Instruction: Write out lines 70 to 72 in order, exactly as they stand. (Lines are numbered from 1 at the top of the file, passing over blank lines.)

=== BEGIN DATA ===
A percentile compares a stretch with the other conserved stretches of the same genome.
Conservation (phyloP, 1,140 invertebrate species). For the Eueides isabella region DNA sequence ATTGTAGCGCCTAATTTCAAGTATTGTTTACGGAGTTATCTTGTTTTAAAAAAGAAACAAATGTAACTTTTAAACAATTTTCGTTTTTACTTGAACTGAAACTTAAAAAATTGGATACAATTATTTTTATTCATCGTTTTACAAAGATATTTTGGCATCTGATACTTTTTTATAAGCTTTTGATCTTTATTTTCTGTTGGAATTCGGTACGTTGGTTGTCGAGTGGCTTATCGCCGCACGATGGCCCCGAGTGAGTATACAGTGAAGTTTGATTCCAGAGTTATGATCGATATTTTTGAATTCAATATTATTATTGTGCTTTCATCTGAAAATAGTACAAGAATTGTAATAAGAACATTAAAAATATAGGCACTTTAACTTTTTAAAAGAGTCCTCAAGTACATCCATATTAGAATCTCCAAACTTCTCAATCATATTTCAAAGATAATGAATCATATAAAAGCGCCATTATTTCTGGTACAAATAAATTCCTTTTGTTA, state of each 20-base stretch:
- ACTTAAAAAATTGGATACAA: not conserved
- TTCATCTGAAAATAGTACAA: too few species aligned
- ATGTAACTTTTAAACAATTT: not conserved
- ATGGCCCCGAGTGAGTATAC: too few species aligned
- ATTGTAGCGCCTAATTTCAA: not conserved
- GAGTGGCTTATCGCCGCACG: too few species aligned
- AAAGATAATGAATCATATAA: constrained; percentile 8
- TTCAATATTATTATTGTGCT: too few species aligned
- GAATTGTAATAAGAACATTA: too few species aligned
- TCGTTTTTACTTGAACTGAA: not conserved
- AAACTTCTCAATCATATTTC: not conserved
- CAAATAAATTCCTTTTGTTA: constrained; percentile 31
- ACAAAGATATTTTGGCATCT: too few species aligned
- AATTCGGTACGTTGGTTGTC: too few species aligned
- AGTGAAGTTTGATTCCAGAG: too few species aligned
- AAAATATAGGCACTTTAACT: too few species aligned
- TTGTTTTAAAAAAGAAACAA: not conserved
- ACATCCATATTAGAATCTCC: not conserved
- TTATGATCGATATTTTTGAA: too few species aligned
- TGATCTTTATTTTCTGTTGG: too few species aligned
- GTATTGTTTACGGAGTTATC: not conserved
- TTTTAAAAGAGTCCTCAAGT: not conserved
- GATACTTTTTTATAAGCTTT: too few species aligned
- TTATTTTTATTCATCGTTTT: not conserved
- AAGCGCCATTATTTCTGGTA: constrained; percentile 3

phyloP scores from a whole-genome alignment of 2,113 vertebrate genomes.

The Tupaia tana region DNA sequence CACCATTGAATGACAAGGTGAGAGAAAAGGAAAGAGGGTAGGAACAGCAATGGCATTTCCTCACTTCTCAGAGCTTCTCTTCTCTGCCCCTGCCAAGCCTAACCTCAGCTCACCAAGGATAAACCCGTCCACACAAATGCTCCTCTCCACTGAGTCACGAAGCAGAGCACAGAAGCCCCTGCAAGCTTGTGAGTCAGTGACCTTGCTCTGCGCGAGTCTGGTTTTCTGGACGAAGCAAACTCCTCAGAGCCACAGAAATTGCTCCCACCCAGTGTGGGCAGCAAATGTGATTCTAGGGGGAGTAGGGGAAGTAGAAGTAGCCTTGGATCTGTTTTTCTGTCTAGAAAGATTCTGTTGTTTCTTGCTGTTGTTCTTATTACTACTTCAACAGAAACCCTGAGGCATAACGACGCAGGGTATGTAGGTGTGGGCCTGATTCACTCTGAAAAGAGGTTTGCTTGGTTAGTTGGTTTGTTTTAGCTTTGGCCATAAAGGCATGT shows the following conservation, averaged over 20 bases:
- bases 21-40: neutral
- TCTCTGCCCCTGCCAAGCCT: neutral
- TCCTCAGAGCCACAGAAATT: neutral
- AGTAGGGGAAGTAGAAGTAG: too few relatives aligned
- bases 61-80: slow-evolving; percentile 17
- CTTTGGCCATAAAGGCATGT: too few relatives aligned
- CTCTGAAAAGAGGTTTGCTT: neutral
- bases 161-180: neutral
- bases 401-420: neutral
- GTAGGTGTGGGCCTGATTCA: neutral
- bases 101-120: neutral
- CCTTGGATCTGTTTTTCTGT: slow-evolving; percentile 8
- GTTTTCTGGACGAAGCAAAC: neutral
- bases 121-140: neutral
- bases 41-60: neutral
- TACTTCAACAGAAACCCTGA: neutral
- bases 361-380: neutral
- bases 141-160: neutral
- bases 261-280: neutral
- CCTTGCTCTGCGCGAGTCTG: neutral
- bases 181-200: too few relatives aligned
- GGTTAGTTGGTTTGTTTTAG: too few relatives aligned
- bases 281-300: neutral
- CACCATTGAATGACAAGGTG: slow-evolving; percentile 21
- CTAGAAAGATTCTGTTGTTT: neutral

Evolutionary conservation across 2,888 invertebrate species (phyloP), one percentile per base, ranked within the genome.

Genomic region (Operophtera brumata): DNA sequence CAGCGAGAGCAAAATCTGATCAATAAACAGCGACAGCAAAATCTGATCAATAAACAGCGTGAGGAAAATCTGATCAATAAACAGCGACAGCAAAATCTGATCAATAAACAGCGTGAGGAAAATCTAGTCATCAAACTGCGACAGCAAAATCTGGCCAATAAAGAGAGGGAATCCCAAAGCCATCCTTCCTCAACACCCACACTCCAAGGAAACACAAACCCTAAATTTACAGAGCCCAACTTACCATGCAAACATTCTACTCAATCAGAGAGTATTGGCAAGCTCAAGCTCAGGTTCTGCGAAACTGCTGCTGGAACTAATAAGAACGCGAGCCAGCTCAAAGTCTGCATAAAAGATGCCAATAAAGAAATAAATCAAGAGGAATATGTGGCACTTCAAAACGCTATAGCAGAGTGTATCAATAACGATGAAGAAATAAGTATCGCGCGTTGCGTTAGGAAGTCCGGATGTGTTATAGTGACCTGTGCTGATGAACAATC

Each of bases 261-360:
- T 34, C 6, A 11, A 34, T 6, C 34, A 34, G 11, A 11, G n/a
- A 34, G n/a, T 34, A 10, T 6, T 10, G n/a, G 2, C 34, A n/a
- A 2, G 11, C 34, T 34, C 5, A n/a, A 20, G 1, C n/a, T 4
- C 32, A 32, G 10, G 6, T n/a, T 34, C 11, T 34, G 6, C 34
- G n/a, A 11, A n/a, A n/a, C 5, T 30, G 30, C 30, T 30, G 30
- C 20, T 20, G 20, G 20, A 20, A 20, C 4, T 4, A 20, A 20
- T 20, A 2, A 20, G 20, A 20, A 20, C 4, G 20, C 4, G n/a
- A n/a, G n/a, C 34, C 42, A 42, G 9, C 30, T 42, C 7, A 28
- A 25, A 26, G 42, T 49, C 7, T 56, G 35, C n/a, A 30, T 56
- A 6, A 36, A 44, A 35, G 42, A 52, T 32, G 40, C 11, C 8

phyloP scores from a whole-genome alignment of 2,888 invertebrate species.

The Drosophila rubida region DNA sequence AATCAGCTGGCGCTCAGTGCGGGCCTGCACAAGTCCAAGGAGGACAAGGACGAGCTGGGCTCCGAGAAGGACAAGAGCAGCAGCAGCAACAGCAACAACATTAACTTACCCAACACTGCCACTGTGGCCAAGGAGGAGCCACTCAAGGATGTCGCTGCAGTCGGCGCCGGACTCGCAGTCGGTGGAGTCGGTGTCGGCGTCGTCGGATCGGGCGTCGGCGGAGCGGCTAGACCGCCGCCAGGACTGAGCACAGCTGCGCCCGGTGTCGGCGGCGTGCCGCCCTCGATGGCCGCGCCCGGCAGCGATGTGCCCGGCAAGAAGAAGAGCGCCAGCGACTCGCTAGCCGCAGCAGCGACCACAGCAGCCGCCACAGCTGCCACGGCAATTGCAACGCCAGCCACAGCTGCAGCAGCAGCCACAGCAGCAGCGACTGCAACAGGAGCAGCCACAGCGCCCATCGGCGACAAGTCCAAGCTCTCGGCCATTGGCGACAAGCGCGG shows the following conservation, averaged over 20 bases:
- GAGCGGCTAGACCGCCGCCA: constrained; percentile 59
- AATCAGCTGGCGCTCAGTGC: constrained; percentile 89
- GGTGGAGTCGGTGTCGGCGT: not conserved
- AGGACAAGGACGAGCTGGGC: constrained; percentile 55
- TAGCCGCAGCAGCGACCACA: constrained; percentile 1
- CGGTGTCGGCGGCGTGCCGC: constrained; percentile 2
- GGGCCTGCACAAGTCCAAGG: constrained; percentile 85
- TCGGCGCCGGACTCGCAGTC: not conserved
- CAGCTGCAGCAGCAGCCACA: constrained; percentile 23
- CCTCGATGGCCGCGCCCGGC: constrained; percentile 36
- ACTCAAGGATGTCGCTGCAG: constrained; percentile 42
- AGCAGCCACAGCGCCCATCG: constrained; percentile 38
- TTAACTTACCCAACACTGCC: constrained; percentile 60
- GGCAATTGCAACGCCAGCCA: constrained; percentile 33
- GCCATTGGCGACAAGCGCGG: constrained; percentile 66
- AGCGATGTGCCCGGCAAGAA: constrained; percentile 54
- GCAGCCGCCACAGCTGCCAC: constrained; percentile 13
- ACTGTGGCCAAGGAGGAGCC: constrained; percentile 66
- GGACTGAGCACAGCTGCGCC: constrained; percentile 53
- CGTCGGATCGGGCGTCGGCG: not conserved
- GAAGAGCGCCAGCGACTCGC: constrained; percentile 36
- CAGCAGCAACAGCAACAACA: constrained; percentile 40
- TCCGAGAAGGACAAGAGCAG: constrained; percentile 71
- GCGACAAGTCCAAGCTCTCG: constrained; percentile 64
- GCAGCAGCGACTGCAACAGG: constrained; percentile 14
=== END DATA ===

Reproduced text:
- GAGCGGCTAGACCGCCGCCA: constrained; percentile 59
- AATCAGCTGGCGCTCAGTGC: constrained; percentile 89
- GGTGGAGTCGGTGTCGGCGT: not conserved